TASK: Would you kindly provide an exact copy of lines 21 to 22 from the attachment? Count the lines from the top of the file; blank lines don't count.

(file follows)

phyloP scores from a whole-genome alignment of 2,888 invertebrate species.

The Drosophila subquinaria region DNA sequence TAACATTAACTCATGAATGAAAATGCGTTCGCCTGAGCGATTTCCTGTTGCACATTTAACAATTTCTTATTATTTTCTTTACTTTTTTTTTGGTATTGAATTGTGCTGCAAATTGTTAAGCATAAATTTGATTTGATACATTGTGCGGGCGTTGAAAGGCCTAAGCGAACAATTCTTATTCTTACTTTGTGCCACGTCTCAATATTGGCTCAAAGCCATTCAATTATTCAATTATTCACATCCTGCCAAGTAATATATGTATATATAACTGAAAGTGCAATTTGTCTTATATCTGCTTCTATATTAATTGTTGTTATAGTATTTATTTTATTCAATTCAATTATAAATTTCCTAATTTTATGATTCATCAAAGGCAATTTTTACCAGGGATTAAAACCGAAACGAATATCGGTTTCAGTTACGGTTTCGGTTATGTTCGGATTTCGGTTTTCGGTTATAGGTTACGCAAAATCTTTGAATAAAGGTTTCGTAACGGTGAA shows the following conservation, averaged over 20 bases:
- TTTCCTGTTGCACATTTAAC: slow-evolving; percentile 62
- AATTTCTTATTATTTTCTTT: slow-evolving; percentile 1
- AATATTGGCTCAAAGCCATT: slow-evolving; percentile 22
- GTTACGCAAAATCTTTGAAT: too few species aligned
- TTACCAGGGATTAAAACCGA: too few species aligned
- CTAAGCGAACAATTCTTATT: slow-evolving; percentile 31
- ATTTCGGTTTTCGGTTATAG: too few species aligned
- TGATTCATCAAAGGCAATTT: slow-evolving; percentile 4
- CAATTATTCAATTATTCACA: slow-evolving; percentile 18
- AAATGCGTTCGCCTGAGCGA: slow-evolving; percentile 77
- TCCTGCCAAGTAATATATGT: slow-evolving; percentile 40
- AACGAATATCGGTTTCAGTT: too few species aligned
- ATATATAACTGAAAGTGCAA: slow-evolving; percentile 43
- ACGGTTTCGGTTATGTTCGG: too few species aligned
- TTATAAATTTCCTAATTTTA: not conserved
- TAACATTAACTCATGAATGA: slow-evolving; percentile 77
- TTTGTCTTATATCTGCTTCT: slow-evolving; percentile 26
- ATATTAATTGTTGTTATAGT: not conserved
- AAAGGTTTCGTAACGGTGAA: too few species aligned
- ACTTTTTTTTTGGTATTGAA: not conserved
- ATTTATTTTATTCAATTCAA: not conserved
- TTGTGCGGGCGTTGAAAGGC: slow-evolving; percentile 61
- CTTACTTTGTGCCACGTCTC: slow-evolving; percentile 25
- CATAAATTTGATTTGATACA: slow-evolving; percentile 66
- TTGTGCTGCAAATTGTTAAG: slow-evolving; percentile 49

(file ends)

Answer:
- AAAGGTTTCGTAACGGTGAA: too few species aligned
- ACTTTTTTTTTGGTATTGAA: not conserved